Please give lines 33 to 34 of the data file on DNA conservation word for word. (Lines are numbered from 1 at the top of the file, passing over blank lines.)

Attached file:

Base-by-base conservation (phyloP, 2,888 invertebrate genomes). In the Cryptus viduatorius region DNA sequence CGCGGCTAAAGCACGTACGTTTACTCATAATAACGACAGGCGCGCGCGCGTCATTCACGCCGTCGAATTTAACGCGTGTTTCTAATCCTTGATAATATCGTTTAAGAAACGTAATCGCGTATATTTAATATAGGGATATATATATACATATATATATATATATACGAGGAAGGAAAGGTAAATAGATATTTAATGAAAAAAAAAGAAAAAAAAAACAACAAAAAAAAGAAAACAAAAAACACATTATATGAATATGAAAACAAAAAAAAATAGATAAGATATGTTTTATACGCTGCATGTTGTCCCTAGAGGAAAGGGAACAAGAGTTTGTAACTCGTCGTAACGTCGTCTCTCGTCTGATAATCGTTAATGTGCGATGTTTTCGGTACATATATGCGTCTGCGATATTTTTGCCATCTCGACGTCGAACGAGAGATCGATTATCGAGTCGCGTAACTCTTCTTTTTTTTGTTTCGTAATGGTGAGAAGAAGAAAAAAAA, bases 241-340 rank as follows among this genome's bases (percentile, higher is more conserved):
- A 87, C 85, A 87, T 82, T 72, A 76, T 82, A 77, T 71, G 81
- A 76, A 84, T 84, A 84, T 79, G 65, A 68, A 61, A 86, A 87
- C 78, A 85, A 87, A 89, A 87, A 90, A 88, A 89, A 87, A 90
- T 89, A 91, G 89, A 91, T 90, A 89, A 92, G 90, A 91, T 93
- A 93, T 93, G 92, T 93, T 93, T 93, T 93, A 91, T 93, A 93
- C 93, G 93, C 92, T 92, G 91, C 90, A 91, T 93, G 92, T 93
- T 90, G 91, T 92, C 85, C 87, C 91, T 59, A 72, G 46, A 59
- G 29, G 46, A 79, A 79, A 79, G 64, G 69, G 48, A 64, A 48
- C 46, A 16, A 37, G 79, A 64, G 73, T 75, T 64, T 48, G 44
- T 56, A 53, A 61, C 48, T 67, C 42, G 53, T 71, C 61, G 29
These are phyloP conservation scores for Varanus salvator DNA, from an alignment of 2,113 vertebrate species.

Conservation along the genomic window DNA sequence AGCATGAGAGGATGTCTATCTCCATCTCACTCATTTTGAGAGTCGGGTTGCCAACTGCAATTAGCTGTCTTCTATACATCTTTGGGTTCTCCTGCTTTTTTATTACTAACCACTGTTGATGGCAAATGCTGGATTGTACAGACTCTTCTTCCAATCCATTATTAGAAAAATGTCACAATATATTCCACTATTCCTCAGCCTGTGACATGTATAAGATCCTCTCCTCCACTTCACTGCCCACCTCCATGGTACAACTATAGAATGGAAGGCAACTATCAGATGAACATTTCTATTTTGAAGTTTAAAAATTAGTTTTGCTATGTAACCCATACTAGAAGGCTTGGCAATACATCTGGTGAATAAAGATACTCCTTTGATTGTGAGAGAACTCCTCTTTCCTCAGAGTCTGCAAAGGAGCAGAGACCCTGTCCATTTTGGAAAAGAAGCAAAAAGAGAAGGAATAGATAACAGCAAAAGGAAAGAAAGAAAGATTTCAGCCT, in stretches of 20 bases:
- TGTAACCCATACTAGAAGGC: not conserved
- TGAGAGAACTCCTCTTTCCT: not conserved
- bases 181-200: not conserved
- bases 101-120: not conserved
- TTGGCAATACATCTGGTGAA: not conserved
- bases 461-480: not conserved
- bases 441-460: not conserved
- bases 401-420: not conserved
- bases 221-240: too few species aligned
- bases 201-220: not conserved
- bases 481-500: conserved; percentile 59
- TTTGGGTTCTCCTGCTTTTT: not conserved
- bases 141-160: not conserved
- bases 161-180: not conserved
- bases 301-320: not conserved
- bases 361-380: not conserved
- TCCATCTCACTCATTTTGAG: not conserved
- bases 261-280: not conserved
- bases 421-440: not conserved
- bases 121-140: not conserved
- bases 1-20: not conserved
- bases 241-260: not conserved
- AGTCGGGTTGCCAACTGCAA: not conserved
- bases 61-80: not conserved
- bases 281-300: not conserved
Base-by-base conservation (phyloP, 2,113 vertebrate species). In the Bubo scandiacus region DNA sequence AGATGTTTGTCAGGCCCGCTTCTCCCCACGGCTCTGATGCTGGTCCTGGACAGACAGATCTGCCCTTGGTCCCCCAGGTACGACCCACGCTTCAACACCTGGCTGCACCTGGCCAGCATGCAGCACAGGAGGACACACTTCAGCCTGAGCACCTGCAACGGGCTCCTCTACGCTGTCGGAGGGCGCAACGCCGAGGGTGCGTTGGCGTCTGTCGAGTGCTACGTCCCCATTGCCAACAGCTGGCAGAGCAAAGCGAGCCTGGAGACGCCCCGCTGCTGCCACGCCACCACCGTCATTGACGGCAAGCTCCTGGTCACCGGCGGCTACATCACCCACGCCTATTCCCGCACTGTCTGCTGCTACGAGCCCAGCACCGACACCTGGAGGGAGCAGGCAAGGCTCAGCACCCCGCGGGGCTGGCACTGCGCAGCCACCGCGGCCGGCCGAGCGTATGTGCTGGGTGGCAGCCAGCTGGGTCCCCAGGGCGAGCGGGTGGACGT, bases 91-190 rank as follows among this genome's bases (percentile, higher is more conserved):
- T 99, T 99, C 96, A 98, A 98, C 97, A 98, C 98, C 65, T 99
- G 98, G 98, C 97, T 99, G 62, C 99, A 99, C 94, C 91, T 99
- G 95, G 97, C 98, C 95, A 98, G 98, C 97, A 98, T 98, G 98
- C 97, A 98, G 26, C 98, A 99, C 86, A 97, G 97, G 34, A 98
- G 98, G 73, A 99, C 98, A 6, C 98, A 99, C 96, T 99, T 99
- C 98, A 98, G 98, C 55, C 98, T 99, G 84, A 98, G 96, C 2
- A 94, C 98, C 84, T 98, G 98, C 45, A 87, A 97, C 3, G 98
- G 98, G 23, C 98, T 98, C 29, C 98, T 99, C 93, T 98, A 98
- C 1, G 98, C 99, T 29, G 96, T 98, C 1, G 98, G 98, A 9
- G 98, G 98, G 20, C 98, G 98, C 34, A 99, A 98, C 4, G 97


- bases 121-140: not conserved
- bases 1-20: not conserved